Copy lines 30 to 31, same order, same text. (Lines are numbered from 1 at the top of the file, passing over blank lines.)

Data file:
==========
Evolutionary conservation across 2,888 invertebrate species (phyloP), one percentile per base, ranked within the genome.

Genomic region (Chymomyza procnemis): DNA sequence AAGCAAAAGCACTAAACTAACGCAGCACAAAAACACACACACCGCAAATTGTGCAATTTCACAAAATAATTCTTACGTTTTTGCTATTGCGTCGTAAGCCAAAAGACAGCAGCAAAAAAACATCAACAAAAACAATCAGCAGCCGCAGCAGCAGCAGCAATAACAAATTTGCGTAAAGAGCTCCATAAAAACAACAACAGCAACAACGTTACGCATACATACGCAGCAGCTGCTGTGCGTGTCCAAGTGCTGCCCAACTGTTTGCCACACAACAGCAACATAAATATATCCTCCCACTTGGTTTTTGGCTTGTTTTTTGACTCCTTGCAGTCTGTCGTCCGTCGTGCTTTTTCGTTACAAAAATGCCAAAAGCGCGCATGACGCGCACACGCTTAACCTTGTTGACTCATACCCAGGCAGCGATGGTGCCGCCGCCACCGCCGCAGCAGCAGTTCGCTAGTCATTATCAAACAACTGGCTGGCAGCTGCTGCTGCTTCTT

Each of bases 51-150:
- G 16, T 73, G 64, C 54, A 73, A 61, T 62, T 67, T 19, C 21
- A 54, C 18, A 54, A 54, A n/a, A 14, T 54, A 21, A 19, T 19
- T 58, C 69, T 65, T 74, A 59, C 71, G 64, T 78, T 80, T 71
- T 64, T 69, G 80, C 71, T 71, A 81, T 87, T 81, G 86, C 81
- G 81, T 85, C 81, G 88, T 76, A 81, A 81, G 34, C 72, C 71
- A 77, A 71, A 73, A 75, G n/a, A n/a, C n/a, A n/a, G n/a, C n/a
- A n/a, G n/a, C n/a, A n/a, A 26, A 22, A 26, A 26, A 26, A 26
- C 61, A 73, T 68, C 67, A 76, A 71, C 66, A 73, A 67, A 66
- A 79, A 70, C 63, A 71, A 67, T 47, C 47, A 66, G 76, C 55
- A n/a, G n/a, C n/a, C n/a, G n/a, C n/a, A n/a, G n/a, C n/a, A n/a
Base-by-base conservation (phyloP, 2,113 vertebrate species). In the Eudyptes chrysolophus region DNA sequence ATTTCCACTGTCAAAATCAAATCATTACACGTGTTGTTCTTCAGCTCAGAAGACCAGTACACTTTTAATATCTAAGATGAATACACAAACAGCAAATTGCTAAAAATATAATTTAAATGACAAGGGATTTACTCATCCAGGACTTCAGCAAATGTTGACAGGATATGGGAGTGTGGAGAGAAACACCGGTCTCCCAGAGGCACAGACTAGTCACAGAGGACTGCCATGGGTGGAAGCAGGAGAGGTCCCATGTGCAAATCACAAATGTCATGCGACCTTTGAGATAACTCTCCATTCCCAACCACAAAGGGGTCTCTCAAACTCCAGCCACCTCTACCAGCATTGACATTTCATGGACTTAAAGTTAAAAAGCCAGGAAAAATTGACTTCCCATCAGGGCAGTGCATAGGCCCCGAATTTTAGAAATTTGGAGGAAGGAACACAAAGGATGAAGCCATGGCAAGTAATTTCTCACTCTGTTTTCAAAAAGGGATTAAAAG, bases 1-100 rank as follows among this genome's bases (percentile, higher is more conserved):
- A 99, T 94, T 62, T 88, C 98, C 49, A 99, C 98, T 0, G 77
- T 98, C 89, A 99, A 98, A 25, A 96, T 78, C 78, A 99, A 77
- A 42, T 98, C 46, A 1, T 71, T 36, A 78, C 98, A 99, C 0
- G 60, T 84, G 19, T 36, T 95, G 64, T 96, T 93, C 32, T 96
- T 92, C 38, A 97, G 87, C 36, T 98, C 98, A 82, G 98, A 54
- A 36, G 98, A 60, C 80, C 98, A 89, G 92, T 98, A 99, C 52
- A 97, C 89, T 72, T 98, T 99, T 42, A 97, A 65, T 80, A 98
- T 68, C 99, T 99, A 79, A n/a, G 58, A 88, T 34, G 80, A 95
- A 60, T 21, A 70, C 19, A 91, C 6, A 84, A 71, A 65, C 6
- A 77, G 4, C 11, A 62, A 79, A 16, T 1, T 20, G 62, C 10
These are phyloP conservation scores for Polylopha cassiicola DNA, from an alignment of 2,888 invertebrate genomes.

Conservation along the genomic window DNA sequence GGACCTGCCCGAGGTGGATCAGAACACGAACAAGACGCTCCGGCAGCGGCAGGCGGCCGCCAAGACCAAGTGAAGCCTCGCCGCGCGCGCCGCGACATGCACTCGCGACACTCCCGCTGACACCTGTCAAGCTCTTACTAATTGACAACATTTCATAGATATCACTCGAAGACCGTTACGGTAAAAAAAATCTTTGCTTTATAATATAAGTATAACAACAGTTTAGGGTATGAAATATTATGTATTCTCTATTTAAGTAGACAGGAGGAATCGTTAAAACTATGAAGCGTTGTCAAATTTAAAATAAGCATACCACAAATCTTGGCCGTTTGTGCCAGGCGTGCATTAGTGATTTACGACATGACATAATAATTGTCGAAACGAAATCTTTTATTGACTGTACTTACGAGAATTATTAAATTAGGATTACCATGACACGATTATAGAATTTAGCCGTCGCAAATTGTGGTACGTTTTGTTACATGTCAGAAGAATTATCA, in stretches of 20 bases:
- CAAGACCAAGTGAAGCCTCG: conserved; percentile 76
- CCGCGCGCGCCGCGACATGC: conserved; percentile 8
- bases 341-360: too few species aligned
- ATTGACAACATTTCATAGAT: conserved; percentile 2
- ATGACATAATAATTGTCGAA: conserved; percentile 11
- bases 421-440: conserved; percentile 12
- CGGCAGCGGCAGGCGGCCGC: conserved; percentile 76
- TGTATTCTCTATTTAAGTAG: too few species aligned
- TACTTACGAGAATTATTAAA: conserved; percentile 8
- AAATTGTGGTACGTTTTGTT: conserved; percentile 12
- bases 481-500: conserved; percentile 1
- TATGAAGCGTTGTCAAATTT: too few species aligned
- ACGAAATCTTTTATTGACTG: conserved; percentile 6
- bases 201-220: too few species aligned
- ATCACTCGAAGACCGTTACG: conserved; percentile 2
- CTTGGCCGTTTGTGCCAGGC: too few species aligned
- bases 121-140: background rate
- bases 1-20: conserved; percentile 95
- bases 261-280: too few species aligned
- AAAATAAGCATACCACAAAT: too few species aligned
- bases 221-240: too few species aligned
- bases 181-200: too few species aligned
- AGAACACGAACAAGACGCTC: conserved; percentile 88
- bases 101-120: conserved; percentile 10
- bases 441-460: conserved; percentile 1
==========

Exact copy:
- ATTGACAACATTTCATAGAT: conserved; percentile 2
- ATGACATAATAATTGTCGAA: conserved; percentile 11